ABAQUS, finite element software, was used to simulate the fracturing process of the cylindrical sandy mudstone specimens. The initiation fracture pressure and multicrack propagation has been simulated under different fracturing fluid fracturing by using zero-thickness cohesive elements through the secondary development with python programming language in ABAQUS. The simulation results can consistent with the experiment results.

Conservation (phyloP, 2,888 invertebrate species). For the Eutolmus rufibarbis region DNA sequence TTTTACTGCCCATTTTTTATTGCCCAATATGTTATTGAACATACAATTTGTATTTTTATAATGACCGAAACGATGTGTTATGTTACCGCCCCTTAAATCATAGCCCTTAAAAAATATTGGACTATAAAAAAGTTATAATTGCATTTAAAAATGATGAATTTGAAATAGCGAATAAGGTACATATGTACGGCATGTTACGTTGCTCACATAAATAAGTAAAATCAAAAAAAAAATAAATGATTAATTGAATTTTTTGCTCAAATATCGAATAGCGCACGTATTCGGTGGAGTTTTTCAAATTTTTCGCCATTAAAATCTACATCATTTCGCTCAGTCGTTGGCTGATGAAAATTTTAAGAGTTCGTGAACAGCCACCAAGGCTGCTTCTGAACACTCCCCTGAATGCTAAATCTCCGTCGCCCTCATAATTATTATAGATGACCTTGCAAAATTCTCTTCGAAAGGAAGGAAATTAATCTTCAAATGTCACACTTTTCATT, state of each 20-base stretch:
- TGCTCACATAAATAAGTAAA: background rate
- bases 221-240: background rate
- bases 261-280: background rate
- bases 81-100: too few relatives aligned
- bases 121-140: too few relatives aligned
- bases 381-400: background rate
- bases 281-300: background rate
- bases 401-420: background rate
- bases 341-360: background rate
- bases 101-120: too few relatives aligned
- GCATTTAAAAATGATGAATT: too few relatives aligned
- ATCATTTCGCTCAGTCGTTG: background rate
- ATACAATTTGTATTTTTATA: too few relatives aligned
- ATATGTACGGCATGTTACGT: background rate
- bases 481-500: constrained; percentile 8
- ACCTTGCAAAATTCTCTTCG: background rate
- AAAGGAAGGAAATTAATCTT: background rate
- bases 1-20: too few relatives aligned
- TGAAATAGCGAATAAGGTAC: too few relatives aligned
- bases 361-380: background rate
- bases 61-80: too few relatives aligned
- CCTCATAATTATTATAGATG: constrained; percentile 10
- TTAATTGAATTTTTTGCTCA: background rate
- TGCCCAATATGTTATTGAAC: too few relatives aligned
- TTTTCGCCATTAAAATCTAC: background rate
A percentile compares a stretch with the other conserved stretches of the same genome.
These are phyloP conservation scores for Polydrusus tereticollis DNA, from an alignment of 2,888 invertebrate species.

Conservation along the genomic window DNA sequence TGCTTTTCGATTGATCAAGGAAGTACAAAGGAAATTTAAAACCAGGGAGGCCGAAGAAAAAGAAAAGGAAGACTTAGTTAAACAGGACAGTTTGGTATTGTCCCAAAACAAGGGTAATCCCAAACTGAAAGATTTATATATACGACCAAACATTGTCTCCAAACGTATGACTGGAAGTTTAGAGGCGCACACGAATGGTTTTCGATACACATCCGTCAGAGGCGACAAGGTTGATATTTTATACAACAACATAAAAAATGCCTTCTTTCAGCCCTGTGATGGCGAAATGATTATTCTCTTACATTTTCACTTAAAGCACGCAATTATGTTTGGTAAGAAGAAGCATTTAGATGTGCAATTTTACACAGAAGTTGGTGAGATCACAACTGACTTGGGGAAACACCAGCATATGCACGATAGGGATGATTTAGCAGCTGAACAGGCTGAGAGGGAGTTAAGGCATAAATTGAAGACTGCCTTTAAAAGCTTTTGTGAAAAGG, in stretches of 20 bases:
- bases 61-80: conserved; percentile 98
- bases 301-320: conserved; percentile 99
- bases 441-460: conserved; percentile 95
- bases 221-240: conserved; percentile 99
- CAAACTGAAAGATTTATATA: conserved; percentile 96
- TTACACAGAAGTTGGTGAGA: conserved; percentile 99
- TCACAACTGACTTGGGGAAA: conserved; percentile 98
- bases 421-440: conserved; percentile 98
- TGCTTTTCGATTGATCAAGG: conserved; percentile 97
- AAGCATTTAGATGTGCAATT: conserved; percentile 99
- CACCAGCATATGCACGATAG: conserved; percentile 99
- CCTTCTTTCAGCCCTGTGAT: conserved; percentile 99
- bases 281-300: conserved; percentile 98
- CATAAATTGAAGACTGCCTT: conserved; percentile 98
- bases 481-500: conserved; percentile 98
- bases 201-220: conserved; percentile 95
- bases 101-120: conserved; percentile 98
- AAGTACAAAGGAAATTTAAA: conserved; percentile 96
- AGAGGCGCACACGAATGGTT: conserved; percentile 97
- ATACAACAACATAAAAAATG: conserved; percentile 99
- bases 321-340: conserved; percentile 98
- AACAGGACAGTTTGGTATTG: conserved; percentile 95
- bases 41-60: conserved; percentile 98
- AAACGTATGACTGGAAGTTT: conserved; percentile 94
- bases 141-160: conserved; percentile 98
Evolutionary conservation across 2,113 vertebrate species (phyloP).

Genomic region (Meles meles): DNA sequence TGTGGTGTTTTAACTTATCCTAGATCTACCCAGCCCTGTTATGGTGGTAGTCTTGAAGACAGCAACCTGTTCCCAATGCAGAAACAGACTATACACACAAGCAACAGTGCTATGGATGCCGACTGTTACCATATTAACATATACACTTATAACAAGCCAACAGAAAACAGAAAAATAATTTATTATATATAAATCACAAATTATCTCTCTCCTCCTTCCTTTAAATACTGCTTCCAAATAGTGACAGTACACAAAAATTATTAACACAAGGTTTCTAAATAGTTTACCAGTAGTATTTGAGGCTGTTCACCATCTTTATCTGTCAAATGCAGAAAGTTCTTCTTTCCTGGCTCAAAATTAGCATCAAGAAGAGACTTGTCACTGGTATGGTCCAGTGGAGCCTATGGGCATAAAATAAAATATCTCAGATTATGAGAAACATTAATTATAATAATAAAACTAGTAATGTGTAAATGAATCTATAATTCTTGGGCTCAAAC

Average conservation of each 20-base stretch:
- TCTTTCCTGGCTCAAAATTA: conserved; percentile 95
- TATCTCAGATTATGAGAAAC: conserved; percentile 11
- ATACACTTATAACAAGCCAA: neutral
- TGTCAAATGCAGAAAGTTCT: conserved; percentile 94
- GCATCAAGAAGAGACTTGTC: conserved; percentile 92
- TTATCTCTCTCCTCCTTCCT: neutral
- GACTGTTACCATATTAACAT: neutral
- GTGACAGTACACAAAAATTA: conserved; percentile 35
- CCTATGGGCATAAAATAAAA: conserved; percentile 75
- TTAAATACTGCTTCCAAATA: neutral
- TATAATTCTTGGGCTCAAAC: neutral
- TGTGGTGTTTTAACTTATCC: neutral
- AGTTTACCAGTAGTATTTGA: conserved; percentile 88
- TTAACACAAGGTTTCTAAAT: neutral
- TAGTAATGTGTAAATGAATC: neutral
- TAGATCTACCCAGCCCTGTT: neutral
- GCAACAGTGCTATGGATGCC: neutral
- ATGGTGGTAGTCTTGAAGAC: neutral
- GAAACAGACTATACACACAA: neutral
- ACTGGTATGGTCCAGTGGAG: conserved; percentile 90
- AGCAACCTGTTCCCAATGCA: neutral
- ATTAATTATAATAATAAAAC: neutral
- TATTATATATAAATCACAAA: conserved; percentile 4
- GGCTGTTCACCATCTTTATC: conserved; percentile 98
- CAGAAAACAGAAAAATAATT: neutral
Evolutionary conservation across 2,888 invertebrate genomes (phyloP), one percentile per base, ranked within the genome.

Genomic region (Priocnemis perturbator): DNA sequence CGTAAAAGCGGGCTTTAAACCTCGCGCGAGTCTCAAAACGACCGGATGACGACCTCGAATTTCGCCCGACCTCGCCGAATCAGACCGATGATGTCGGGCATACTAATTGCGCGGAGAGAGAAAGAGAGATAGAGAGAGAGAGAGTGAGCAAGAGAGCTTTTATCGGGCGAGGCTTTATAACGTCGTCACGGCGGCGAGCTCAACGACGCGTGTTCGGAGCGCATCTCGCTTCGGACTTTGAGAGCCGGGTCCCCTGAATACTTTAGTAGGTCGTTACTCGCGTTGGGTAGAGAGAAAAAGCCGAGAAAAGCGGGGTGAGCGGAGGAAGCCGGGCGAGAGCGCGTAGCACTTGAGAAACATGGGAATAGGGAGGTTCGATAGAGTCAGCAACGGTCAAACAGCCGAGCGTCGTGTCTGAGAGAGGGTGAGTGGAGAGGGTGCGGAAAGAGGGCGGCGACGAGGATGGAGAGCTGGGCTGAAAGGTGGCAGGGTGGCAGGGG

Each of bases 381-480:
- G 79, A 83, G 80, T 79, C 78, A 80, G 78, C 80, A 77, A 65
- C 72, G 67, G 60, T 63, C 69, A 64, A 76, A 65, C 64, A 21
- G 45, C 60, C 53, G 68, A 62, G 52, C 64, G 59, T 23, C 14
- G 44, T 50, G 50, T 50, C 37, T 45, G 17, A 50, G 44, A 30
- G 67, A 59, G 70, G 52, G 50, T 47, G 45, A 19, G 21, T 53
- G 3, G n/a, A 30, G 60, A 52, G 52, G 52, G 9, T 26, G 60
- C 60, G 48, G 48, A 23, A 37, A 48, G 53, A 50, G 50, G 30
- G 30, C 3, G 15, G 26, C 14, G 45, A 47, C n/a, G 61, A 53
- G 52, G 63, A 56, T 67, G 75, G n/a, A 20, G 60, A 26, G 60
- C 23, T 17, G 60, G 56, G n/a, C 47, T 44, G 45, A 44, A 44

Coalbed methane (CBM) is referred to as the hydrocarbon gas existing in coal strata. As a kind of important clean energy, the exploitation and utilization of CBM is of great significance to increasing the supply of clean energy, reducing greenhouse gas emissions and ensuring safe production of coal mines. According to the statistics from the State Administration of Coal Mine Safety in China, there exists 36.8 trillion cubic meters of CBM buried within a depth of 2000 m, ranking China the third in the world in terms of resource amount. However, the efficiency of the CBM exploitation in China has not matured to be a satisfactory level. By the end of 2015, CBM cumulative production was 17.1 billion cubic meters, only accounting for 57% of the total target volume suggested by the government. One of the major obstacles to the exploitation of CBM is the low permeability of coal seams (generally lower than 1mD). Hydraulic fracturing is the main technology to increase the permeability and enhance CBM production. However, a major concern with hydraulic fracturing is the severe water consumption and contamination problems, especially considering the fact that most coalbed methane reservoirs in China are located in water-deficient areas, for example Shanxi province. In addition, some coal seams in China have the mudstone interbed with high clay contents, so hydraulic fracturing will lead the clays to swell and thus obstruct gas transport channels, i.e. so-called water block effect. To overcome these drawbacks, some researchers are exploring non-aqueous fracturing technologies (Middleton et al., 2015), in which supercritical carbon dioxide (Sc-CO2) is considered to be an ideal fracturing medium due to its low viscosity (similar to gas) and high density (similar to aqueous fluids). When CO2 sequestration takes place at deep coal seams, where the pressure can exceed 7.38 MPa and temperature might exceed 31.1 °C, the CO2 reaches the supercritical state. Fig. 1 is the phase transition diagram of CO2, from which it can been seen that the critical conditions for CO2 phase transition can be satisfied in the deep geological environment. Compared to aqueous fluids, Sc-CO2 is able to induce complicated fracture networks, enhance coalbed methane recovery by displacing adsorbed methane in coal, reduce the water footprint, and minimize environmental impacts (Pei et al., 2015, Stauffer et al., 2011).